Parents must alert police to terrorist-sympathising children if they don’t want them to be prosecuted, says Prevent head

·5-min read

A senior police officer has urged parents with concerns their children may be becoming radicalised to seek help to avoid them being prosecuted.

Teenagers have been charged with terror offences committed when they were as young as 13, amid warnings a “new generation of extremists” are being mobilised by online material.

Around 13 per cent of terror suspects arrested in the UK are now under the age of 18, and the majority of those are linked to the extreme right-wing.

Chief Superintendent Nik Adams, who is the national coordinator for the Prevent counter-extremism programme, said police “don’t want children to be prosecuted”.

“Our ambition is to intervene at the earliest opportunity and not be in a situation where we are debating between an arrest and a Prevent referral,” he told The Independent.

“The way we can most effectively achieve that ambition is when people come forward early to share concerns they’ve got. The first opportunity is often when a family feels something is not quite right.”

Ch Supt Adams urged parents to “trust their instincts” and seek information on the “ACT Early” website and advice line.

He said he understood that parents often have “dilemmas” about contacting officials over their children, and are concerned about them being criminalised.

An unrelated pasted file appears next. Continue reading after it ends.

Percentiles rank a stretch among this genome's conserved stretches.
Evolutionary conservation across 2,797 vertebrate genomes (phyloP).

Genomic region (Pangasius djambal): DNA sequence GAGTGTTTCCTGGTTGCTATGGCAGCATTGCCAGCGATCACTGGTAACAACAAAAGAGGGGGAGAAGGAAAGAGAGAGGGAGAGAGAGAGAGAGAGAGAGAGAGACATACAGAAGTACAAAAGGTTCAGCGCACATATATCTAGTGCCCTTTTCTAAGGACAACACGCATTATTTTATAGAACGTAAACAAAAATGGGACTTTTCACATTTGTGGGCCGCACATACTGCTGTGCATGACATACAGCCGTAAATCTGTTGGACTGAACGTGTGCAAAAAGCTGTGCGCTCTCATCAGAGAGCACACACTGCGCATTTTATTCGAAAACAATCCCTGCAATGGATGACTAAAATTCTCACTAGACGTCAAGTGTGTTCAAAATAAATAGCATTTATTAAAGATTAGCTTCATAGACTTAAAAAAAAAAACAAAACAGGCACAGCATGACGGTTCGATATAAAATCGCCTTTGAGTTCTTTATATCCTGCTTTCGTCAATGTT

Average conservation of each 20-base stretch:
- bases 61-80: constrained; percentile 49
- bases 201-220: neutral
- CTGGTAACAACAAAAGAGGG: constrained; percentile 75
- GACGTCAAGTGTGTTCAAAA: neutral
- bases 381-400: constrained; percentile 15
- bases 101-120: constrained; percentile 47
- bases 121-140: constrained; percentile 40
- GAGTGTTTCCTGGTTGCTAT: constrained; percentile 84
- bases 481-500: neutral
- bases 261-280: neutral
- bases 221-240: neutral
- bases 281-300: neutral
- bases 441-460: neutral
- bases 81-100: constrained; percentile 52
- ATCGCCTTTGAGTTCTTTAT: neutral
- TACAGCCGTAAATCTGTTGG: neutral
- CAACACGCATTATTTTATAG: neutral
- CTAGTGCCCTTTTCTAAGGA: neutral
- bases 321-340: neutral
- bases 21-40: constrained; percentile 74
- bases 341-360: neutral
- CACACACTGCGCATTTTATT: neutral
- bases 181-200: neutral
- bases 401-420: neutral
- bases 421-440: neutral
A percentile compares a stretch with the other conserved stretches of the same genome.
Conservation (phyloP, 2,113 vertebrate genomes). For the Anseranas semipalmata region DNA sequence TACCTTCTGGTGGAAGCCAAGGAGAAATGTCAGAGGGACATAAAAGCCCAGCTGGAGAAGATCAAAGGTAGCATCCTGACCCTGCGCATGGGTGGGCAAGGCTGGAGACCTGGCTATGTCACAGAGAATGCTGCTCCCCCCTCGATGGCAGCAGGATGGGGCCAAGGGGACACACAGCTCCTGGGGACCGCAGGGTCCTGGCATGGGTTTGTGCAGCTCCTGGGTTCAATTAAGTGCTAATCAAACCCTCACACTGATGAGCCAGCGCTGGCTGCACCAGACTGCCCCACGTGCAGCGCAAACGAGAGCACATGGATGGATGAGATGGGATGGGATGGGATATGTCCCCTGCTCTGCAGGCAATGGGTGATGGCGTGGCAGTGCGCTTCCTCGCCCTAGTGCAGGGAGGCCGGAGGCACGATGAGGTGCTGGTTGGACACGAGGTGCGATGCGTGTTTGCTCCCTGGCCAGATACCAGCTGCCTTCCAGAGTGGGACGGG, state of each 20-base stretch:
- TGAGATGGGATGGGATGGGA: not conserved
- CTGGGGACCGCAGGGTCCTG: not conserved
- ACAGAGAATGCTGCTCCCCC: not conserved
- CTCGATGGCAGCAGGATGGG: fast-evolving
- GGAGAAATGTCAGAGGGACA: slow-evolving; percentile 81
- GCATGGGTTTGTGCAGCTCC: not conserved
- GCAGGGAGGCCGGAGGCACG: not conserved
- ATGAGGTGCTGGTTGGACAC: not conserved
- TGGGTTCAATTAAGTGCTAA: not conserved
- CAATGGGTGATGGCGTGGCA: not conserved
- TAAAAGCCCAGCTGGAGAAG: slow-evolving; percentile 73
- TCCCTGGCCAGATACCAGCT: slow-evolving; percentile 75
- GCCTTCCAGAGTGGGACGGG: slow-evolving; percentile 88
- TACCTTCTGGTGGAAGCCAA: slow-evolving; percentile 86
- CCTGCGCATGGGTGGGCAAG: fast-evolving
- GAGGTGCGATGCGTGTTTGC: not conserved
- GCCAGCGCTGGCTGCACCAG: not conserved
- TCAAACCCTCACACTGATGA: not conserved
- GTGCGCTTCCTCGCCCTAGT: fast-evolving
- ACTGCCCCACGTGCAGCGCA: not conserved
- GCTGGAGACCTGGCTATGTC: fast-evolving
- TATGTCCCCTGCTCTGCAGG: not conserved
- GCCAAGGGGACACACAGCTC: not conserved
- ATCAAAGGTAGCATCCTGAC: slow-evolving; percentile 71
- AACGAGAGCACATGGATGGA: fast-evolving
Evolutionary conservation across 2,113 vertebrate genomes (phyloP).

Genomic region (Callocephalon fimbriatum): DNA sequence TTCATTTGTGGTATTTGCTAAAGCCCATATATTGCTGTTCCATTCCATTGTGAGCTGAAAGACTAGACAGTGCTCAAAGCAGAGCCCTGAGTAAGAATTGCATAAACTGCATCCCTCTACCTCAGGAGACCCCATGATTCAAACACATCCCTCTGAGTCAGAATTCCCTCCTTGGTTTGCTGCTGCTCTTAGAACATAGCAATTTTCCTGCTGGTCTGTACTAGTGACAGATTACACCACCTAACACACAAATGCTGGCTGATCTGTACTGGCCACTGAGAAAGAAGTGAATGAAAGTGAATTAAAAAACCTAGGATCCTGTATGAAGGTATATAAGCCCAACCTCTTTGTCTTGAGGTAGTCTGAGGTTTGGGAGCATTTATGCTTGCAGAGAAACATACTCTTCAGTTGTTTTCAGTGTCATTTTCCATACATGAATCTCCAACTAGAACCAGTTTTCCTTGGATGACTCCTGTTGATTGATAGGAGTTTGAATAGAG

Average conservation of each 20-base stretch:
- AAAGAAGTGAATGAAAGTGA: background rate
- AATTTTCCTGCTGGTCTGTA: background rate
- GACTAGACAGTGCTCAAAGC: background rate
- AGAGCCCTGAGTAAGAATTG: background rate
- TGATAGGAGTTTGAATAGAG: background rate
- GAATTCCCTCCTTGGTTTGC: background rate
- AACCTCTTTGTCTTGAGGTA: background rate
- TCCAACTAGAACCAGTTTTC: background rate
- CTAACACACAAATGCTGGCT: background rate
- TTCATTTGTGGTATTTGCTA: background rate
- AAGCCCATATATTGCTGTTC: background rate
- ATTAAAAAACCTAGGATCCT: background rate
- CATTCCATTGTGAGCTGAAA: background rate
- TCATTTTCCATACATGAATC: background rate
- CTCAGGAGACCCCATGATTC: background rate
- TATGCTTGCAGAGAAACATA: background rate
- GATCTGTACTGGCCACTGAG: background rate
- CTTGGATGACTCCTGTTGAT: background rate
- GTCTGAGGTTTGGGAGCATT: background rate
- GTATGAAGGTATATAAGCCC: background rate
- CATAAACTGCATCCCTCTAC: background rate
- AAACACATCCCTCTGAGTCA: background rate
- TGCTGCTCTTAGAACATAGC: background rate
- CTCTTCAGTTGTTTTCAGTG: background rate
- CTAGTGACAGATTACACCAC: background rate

“As a result of that they may leave it until it’s too late, or counter-terror policing or the Security Service has already come across that young person and instigated an investigation,” he warned.

“We want to help, we don’t want people to be prosecuted, but it relies on people stepping forward.”

Ch Supt Adams said that between 2 and 3 per cent of cases referred to Prevent are transferred to a criminal investigation, when they are deemed to be too dangerous to manage.

In some cases, Prevent has been criticised for failing to intervene, and some people have committed terror offences, planned or carried out attacks after being referred.

The Independent has interviewed the father of a boy prosecuted for possessing terrorist material, who questioned why Prevent did not contact the family before his son was arrested.

The first the family knew of official concerns was the moment when the 16-year-old was stopped under terrorism laws at an airport, while on his way to a family funeral.

Tom* was later prosecuted for 11 terror offences, after the investigation found he had downloaded bomb manuals among a range of neo-Nazi texts.

The teenager denied adhering to a violent ideology or wanting to harm anyone, and avoided jail after admitting the charges.

His father, Steve*, said the family had “no idea” that possessing documents “useful to a terrorist” was illegal and that the offence should not be used to prosecute children who have not committed more serious crimes.

“What I can’t understand is why they didn’t come to us at the start with Prevent,” Steve added. “If they had any suspicions, why not come over?”